Christians in the Public Square
Chapter 7 of Tim Keller’s Generous Justice provides a very useful summary of theologically sound advice for Christians in the public square. His thesis is that “Christians’ work for justice should be characterized by both humble cooperation and respectful provocation.” (158) He supports “co-belligerency,” working with anyone who supports the right cause—but challenges Christians to respectfully provoke our (temporary) allies into recognizing the only real foundation for human rights and virtues. For example, it’s fine to work with radical feminists to oppose pornography or with ardent leftists to oppose human trafficking. But as we work shoulder to shoulder with them in these limited endeavors, we have the opportunity to tell them that their worldviews can’t really support their work, that only biblical morality can create a truly just world.
Keller cites two books, especially, in which non-Christians call for morality to re-enter the public square. One of those books was my favorite work from the past year, Michael Sandel’s Justice: What’s the Right Thing to Do?. The other is Steven Smith’s The Disenchantment of Secular Discourse. Keller mentions these authors in this helpful conclusion to his chapter:
Sandel, Smith, and many others say that we must begin again to talk about moral and religious beliefs in public discourse. The rules of secular public discourse will not allow us to talk about such matters, since, it is feared, discussions of religious beliefs will lead to endless public disagreement. However, we are already locked in endless disagreement, largely because we live with the illusion that we can achieve moral and religious neutrality. And because we can’t talk about our real differences, we simply make power plays to weaken and marginalize our opponents, not persuade them. We have to change these rules and this climate of discourse. Christians can be an important part of changing this climate from one of yelling “injustice!” to one of talking and seeking justice together. (168)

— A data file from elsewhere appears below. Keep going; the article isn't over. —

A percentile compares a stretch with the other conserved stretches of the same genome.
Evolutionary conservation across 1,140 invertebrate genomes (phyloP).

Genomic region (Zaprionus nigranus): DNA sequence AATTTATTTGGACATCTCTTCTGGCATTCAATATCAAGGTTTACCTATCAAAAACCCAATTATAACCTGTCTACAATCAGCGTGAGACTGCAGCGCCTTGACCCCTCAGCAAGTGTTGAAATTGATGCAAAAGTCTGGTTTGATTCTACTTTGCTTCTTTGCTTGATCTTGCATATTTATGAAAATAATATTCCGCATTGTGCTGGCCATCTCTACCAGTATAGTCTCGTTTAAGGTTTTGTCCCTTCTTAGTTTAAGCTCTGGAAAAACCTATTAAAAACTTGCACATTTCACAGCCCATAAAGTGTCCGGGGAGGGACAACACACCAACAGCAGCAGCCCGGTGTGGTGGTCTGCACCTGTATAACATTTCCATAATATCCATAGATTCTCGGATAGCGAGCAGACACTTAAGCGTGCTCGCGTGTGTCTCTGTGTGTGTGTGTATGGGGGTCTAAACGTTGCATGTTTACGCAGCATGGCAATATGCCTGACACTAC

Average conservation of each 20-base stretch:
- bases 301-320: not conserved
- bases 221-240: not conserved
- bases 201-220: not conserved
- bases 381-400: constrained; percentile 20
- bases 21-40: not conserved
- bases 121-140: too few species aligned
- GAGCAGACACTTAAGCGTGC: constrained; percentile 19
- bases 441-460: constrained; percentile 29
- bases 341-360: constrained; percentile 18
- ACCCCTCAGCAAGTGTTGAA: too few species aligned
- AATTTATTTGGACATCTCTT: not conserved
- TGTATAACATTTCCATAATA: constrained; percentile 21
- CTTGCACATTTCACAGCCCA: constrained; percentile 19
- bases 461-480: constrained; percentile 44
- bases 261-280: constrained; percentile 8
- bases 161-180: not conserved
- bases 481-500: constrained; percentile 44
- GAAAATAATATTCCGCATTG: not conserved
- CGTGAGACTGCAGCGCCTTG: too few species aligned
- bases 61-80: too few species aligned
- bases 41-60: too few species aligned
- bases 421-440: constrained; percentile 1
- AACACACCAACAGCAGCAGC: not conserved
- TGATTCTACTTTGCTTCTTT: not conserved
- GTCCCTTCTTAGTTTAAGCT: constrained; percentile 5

Keller follows the above paragraph with the quote below—and guess which U.S. president of the last 30 years uttered it? I won’t tell. You’ll have to Google it. But try guessing first. It will be so fun!
Secularists are wrong when they ask believers to leave their religion at the door before entering into the public square. Frederick Douglas, Abraham Lincoln, Williams Jennings Bryant, Dorothy Day, Martin Luther King—indeed, the majority of great reformers in American history—were not only motivated by faith, but repeatedly used religious language to argue for their cause. So to say that men and women should not inject their “personal morality” into public policy debates is a practical absurdity. Our law is by definition a codification of morality, much of it grounded in the Judeo-Christian tradition.